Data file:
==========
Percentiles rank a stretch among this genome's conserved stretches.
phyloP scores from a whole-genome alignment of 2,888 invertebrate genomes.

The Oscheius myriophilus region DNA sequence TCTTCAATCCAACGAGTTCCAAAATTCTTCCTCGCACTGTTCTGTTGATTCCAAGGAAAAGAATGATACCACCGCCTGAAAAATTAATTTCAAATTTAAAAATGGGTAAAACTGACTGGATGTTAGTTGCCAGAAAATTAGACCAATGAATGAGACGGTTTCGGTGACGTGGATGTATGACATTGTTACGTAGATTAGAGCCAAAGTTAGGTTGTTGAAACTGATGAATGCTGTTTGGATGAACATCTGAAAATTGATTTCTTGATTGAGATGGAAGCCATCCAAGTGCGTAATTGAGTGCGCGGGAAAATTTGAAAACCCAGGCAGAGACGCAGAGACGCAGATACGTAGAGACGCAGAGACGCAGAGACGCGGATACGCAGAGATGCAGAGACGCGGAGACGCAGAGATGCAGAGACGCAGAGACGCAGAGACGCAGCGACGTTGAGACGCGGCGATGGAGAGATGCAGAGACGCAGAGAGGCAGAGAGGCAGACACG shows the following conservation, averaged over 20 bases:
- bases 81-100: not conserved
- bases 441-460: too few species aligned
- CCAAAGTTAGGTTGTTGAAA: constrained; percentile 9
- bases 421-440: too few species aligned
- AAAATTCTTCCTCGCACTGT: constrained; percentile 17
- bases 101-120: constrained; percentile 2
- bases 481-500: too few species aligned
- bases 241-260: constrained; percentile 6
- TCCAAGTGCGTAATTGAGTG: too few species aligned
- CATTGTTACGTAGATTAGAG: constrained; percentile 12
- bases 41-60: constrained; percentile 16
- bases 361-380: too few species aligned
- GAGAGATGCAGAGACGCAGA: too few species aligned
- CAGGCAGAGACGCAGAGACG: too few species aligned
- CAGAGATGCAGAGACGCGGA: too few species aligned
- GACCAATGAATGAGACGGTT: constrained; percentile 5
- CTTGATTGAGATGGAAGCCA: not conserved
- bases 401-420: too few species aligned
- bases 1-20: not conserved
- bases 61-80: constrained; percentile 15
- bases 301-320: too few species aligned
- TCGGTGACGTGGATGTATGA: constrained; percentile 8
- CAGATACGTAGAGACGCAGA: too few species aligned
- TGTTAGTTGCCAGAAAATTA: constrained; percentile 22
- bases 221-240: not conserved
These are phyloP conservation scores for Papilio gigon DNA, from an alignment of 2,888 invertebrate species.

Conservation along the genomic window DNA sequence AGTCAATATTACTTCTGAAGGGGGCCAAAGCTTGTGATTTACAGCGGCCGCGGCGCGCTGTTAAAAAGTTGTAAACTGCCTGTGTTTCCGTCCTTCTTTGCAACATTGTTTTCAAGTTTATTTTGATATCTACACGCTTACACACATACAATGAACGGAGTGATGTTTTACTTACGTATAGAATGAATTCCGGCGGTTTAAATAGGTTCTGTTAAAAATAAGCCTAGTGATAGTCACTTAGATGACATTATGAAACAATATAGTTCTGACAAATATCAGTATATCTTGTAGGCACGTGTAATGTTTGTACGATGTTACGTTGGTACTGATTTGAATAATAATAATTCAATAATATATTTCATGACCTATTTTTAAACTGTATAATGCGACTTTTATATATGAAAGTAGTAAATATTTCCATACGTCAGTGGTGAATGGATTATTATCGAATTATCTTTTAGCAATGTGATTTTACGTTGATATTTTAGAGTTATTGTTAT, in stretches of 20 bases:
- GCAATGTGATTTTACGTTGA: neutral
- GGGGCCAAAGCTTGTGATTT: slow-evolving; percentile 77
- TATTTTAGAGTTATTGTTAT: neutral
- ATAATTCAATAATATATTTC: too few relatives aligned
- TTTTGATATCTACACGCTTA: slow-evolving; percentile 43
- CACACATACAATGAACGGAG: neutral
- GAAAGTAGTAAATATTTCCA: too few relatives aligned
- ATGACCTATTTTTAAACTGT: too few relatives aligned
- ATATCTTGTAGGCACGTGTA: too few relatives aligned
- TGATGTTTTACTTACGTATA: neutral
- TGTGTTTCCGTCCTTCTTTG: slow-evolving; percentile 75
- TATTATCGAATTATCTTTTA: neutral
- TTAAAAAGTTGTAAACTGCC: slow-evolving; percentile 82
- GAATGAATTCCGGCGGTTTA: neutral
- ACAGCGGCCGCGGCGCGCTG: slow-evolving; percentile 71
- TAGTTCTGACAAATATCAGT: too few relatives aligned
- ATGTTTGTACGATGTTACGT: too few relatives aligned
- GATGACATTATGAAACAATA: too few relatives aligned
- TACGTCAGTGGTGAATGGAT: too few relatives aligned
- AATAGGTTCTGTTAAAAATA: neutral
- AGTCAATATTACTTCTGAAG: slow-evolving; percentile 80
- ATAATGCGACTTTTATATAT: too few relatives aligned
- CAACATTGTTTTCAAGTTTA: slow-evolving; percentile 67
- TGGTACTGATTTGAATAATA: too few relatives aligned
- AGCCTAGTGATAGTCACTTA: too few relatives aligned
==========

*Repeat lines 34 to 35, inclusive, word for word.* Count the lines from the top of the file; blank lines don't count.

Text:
- ATAATTCAATAATATATTTC: too few relatives aligned
- TTTTGATATCTACACGCTTA: slow-evolving; percentile 43